Genital Herpes - Symptoms

What are the symptoms of genital herpes?

The first time you are infected with genital herpes simplex it is called the primary infection. This may, or may not, cause symptoms (described below). Following a primary infection, the virus is not cleared from the body but lies inactive (dormant) in a nearby nerve. In some people, the virus 'activates' from time to time and travels down the nerve to the nearby skin. This causes recurrent symptoms of genital herpes if the primary infection was in the genitals, or recurrent cold sores if the primary infection was around the mouth.

It is common not to develop any symptoms

Most people never develop any symptoms when they are infected with the virus. At least 8 in 10 people with genital herpes simplex virus do not know that they are infected. (Or, they only have a short bout of very mild symptoms which is not recognised as genital herpes. For example, just a slight area of itch or a small red area which soon goes.) In such people, the virus stays inactive in the root of a nerve that supplies the genitals, but never causes recurrent episodes of symptoms. However, even people who do not develop symptoms may, on occasions, have virus in their genital area and therefore be infectious to sexual partners. In fact, this is how many genital herpes simplex infections are passed on.

A first episode of symptoms

At first you may feel generally unwell with a mild fever and aches and pains. Groups of small, painful blisters then appear around your genitals and/or back passage (anus). They tend to erupt in crops over 1-2 weeks. The blisters soon burst and turn to shallow, sore ulcers.

Genital herpes woman (Wiki)
Genital herpes man

Images above via Wikimedia Commons 

The glands in your groin may swell and feel like lumps at the top of your legs. It is common to have pain when you pass urine, especially in women.

In women, a vaginal discharge may occur. Women may also have blisters and ulcers on the neck of the womb (cervix) at the top of the vagina. The inside of the back passage may also be affected. The ulcers and blisters can last up to 10-28 days and then gradually heal and go without scarring.

Sometimes less typical symptoms occur. For example, you may just have a small raw area, one or two small ulcers, or just an area of irritation with nothing to see. Sometimes symptoms last just a few days.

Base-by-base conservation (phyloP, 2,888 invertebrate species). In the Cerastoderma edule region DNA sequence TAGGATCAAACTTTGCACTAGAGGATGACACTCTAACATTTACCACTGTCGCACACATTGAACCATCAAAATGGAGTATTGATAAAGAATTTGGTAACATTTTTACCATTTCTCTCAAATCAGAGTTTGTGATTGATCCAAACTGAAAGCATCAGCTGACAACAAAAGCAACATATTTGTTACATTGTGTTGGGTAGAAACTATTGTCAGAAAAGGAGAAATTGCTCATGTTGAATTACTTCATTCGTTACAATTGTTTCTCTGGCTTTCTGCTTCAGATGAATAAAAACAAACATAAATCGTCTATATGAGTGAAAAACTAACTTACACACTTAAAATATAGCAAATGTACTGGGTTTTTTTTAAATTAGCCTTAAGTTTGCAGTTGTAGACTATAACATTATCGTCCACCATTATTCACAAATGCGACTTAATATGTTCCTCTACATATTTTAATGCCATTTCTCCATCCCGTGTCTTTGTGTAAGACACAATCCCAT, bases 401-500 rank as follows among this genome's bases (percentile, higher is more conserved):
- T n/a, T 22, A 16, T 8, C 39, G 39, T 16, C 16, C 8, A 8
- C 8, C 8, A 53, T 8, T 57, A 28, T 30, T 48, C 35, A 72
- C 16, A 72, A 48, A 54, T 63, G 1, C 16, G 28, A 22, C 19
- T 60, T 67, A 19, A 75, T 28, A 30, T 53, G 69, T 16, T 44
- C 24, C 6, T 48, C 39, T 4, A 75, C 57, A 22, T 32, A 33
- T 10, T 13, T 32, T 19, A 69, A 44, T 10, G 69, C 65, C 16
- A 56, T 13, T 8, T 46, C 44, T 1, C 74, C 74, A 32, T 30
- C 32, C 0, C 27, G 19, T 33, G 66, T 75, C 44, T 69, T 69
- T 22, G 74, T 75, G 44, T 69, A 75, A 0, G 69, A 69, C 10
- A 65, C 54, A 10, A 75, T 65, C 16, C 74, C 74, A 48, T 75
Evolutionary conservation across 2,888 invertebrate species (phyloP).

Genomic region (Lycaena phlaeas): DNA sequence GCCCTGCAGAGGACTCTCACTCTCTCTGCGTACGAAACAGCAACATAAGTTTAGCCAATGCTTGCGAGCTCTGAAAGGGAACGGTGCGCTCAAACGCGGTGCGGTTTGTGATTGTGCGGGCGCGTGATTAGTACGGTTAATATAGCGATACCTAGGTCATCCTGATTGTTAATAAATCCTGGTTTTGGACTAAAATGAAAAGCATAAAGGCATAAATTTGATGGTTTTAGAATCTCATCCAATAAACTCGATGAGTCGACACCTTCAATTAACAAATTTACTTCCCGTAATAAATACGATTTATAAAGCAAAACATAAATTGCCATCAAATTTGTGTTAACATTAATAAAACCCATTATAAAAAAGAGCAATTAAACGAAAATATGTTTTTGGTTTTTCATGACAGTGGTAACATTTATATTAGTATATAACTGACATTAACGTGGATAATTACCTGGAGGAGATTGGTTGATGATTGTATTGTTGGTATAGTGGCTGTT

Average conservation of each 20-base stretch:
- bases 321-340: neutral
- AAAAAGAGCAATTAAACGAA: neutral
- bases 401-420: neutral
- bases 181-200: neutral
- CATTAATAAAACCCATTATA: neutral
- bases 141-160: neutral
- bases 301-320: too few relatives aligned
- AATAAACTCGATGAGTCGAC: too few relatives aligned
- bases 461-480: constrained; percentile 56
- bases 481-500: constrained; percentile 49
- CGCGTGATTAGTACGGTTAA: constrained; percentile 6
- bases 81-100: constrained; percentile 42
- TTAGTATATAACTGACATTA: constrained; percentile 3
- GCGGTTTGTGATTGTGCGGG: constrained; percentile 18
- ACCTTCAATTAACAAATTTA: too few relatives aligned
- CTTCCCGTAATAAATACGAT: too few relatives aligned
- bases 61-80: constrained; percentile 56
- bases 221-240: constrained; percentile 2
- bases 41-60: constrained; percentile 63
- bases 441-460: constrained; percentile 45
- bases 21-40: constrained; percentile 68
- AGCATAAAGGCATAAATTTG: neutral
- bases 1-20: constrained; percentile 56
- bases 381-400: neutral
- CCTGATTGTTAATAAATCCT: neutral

Note: sometimes a first episode of symptoms appears months or years after being first infected. This is why a first episode of symptoms can occur during a current faithful sexual relationship. You may have been infected months or years ago from a previous sexual partner who did not realise that they were infected.

It is not clear why some infected people develop symptoms, some don't and some have a first episode of symptoms months or years after first being infected. It may be something to do with the way the immune system reacts to the virus in different people.

Recurring episodes of symptoms

After the first episode, further episodes of symptoms occur in some people from time to time. This is called recurrent infection. It is not clear why the dormant virus erupts from time to time. Recurrences tend to be less severe and shorter than the first episode. It is more usual to have 7-10 days of symptoms with a recurrence, unlike the longer phase of symptoms that may occur during the first episode. Most people do not develop a fever and do not feel particularly unwell during a recurrence. A tingling or itch in your genital area for 12-24 hours may indicate a recurrence is starting. The time period between recurrences is variable.

Recurrences tend to become less frequent over time. In people who have recurrences, their frequency can vary greatly. Some people have six or more a year. For others it is less frequent than this. On average, people tend to have 1 to 4 recurrences per year during the first two years after the first episode. Some people do not have recurrences at all after a first episode of symptoms. Some people can identify some things that may trigger a recurrence. Such triggers include sunlight, physical illness, excess alcohol, or stress. If you can identify a trigger, it may be helpful to try to avoid this in the future, if possible.

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Author:
Dr Mary Harding
Peer Reviewer:
Dr Helen Huins
Document ID:
4255 (v46)
Last Checked:
12 October 2015
Next Review:
12 October 2018

Disclaimer: This article is for information only and should not be used for the diagnosis or treatment of medical conditions. Patient Platform Limited has used all reasonable care in compiling the information but make no warranty as to its accuracy. Consult a doctor or other health care professional for diagnosis and treatment of medical conditions. For details see our conditions.